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Obama: U.S. Considering 'Military Options' In Libya

Libyan fighter jets pounded a rebel-held oil port Monday as President Obama warned that the U.S. was still considering a range of responses to the conflict, including "potential military options."

Obama said NATO was consulting in Brussels and emphasized that he wanted to send a clear message to Moammar Gadhafi's regime.

"It is their choice to make how they operate moving forward, and they will be held accountable for whatever violence continues to take place there," the president said at a White House news conference with Australian Prime Minister Julia Gillard. He also authorized an additional $15 million in humanitarian aid to Libya.

As a first step, NATO agreed on Monday to increase AWACs surveillance flights over Libya from 10 to 24 hours a day to give the alliance a better picture of both the humanitarian and military situations on the ground, U.S. Ambassador to NATO Ivo Daalder told reporters. NATO's governing body is meeting over the next two days to come up with contingency plans for military operations to be considered at a Thursday meeting of the alliance's defense ministers in Brussels, Daalder said.

Earlier, Gadhafi warplanes launched multiple airstrikes in the city of Ras Lanuf, where rebel forces tried to regroup from a government assault that has stalled their push west toward Tripoli.

Two of the airstrikes "mostly just hit in the sand," NPR's Peter Kenyon reported from Ras Lanuf, which is marked by large oil-tank farms and rows of worker housing in mostly empty desert. But he said shrapnel from another strike reportedly hit people riding in a pickup truck. It was not clear whether there were casualties.

Opposition fighters took control of the city late last week as they pushed out of the rebel-held eastern half of Libya for the first time. But their westward advance was turned back by a ferocious counterassault Sunday in the village of Bin Jawad, about 30 miles west of Ras Lanuf. Pro-regime forces used helicopter gunships, artillery and rockets to recapture the tiny desert town.

The rebels said they can take on Gadhafi's elite ground forces but are outgunned in the face of air power.

"We don't want a foreign military intervention, but we do want a no-fly zone," rebel fighter Ali Suleiman told The Associated Press. The opposition, he added, can take on "the rockets and the tanks, but not Gadhafi's air force."

Suleiman said his forces were waiting for reinforcements in Ras Lanuf and have orders "to stay here and guard the refinery, because oil is what makes the world go 'round."

Mohamad Samir, an army colonel fighting with the rebels, also told the AP that his forces were expecting reinforcements from the east.

Rebels told NPR that locals joined pro-Gadhafi forces to ambush them in Bin Jawad. Regime troops reportedly commandeered several houses, set up sniper positions and fired on rebel forces that entered the village thinking it was still under their control.

"We have had multiple reports — which we cannot confirm — of civilians, especially women, being pushed to the window frames when fighting was going on, which would be an allegation of the Gadhafi forces using them as human shields if that was confirmed," Kenyon said.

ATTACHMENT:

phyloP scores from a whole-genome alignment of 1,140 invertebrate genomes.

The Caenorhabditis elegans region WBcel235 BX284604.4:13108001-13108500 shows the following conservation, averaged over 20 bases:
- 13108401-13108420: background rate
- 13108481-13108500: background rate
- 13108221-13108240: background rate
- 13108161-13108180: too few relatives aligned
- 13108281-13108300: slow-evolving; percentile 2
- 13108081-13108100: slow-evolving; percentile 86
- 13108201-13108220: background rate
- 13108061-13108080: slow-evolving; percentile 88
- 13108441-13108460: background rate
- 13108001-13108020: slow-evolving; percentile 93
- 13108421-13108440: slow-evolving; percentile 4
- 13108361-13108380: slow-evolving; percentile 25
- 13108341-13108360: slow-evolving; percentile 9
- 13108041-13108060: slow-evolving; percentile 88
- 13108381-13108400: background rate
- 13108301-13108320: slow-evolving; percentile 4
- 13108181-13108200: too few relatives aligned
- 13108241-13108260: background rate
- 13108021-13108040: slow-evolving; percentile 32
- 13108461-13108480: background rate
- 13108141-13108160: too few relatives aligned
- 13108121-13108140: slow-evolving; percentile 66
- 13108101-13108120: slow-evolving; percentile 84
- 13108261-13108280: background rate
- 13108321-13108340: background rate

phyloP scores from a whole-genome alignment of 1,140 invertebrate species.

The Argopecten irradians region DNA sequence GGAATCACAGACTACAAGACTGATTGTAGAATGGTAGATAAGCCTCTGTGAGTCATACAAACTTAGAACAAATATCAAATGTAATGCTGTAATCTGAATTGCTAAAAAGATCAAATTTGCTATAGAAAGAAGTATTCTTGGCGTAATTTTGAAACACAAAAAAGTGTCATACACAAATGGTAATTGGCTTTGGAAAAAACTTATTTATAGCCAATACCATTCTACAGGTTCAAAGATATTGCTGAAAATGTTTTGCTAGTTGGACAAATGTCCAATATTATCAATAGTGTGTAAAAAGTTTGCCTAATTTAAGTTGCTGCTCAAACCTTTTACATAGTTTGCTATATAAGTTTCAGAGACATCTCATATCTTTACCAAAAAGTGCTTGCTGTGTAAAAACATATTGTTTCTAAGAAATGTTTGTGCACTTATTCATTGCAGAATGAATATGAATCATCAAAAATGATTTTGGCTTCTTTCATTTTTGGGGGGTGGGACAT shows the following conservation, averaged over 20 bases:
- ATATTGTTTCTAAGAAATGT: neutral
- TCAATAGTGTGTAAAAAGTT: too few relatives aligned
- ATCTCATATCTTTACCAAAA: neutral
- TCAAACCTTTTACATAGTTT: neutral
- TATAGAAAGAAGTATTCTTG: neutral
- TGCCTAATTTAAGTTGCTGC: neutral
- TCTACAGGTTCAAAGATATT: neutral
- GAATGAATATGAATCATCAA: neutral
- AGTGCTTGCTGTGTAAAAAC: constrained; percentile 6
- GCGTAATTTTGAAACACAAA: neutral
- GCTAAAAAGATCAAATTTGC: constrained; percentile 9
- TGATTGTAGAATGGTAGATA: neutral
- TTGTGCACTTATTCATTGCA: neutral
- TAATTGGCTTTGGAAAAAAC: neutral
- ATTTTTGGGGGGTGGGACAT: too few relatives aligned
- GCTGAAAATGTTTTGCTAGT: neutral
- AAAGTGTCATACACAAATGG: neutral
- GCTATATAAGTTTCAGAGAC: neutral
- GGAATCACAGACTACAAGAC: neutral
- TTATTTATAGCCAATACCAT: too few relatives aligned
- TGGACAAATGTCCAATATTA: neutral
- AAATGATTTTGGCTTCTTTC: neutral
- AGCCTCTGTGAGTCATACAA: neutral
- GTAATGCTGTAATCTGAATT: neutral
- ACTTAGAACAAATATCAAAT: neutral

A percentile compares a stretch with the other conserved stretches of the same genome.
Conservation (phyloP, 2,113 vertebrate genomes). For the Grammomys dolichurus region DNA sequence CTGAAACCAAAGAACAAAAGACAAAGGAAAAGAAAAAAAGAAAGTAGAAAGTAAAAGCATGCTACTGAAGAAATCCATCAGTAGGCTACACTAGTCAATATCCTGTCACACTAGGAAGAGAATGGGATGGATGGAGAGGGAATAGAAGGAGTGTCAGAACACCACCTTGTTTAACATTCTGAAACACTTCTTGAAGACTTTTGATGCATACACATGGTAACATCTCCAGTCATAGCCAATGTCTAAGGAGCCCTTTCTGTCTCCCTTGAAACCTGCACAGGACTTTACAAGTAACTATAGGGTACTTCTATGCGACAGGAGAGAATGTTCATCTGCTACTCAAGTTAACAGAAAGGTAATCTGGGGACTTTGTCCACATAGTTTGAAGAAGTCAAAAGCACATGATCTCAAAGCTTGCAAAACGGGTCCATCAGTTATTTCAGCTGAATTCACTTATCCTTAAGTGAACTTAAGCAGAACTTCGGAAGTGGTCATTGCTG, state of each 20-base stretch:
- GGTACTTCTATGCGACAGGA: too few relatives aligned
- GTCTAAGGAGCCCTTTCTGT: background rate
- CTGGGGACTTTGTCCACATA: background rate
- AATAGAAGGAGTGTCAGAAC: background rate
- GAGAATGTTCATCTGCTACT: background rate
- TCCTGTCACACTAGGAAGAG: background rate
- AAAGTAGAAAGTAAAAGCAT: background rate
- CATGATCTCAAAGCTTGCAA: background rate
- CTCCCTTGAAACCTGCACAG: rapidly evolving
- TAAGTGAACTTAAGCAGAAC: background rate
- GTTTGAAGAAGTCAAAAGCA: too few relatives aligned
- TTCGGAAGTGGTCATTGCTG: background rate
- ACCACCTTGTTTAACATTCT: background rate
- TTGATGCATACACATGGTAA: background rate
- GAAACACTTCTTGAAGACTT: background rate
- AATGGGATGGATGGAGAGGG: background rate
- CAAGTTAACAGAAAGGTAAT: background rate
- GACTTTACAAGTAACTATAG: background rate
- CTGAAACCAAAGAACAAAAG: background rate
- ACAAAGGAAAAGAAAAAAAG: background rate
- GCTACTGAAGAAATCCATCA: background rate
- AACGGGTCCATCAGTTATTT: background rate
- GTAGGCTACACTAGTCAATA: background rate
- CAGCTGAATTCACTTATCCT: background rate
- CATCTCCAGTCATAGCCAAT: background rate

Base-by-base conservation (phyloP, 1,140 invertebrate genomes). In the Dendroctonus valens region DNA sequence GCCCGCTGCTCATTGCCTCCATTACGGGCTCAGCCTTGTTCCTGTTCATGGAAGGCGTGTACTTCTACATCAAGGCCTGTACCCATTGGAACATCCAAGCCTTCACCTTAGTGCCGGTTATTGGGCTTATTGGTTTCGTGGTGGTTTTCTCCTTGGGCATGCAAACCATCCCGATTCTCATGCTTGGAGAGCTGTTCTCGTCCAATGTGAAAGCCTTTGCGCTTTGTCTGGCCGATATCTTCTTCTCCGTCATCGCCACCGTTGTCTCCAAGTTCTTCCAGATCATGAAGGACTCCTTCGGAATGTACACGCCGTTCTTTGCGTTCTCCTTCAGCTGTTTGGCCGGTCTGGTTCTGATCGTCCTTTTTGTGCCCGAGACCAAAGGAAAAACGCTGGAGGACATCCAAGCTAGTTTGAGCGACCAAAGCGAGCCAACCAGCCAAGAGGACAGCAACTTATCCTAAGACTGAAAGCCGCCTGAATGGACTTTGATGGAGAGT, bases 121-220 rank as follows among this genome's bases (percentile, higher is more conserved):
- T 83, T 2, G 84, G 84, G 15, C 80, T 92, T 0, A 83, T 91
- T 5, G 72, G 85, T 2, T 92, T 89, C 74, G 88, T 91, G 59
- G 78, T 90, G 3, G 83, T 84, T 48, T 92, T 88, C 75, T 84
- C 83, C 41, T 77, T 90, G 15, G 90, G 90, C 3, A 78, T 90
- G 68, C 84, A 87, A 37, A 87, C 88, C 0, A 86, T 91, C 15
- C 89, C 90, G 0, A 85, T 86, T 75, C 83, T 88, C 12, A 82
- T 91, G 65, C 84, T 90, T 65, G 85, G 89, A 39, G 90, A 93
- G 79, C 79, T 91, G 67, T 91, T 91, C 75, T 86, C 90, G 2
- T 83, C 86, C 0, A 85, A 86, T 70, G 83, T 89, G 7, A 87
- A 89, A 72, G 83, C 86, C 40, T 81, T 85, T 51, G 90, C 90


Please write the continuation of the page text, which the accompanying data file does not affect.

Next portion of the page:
AP reporters witnessed air attacks by helicopters on the rebel forces and heavy fighting on the ground. A warplane also attacked a small military base at Ras Lanuf and destroyed three hangars and a small building. Regime forces shelled rebel positions in the port city with rockets and artillery. Ambulances sped toward the town and rebels moved trucks carrying multi-rocket launchers toward the front lines.

Eight people died and 59 were wounded in the fighting around Bin Jawad, Ibrahim Said, deputy director of Ajdabiya hospital, told the AP.

Oil Port Is Front Line Of Rebel Push

The rebels regrouped in Ras Lanuf, where MiG fighters circled over rebel positions Monday before launching airstrikes behind their front lines in the morning and afternoon.

Ras Lanuf is now the front line in the battle for Libya. But Kenyon said it represents "a defensive front line as opposed to a staging area for the next push west by the rebels, which is what we've been seeing previously."

Anti-government fighters hope to push toward Sirte, Gadhafi's hometown, and then on through to Tripoli. Many of the rebels in Ras Lanuf told NPR Monday that "Inshalla [God willing], I will be sleeping tonight in Sirte," but that seemed unlikely given the latest fighting.

Guarded by highly trained and heavily fortified units, Sirte remains a major obstacle for the ragtag opposition.

"The level of experience on the rebels' side is very low," Kenyon said. "As we made our way to Ras Lanuf today, we stopped and talked to fighters at checkpoints. Some of them had anti-tank cannons, some of them had SAM7 surface-to-air missiles, some of them had RPGs. ... And I would ask each one of them, 'Have you ever fired this before? Have you ever had any experience?' and every single one of them said, 'No, no — this is the first time.' "

Gadhafi forces also reportedly attacked the western city of Zawiya, just 30 miles from Tripoli.

A resident told the AP that tanks and artillery opened fire on rebels around 9 a.m. local time and that attack hadn't stopped when he left the city at 1:30 p.m. All entrances to Zawiya were under government control and the rebels had been driven out of the city's central Martyr's Square and a nearby mosque by the heaviest attack in several days.